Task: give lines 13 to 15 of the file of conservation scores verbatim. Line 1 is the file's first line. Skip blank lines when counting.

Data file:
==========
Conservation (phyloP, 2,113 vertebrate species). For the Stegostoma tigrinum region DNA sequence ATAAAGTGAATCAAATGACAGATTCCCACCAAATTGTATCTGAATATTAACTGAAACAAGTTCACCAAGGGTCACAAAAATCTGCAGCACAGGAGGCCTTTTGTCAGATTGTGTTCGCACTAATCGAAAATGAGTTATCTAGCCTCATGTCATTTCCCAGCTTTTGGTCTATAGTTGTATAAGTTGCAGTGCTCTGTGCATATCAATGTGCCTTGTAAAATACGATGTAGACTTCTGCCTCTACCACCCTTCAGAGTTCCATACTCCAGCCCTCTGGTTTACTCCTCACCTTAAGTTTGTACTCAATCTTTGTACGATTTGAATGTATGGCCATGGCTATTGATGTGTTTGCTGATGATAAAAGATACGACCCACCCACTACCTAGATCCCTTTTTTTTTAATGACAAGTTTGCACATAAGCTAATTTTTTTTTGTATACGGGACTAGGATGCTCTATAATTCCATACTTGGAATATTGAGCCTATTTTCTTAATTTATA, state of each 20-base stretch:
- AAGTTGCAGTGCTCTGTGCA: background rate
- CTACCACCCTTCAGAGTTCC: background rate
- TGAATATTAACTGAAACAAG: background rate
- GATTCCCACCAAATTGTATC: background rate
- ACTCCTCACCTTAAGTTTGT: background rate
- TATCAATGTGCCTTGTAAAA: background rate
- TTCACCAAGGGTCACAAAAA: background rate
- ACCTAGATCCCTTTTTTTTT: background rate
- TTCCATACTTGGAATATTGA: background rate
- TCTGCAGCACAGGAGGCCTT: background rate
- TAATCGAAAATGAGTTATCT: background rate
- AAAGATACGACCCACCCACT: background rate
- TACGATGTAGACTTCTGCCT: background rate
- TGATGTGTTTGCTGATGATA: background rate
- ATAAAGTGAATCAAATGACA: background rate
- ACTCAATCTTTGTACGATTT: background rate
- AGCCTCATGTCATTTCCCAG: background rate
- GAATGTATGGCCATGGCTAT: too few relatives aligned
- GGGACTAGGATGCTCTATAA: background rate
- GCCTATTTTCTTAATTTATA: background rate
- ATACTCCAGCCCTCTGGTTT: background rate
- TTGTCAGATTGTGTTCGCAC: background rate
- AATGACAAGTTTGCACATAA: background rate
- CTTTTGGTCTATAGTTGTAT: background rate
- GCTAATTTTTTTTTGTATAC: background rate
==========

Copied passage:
- AAAGATACGACCCACCCACT: background rate
- TACGATGTAGACTTCTGCCT: background rate
- TGATGTGTTTGCTGATGATA: background rate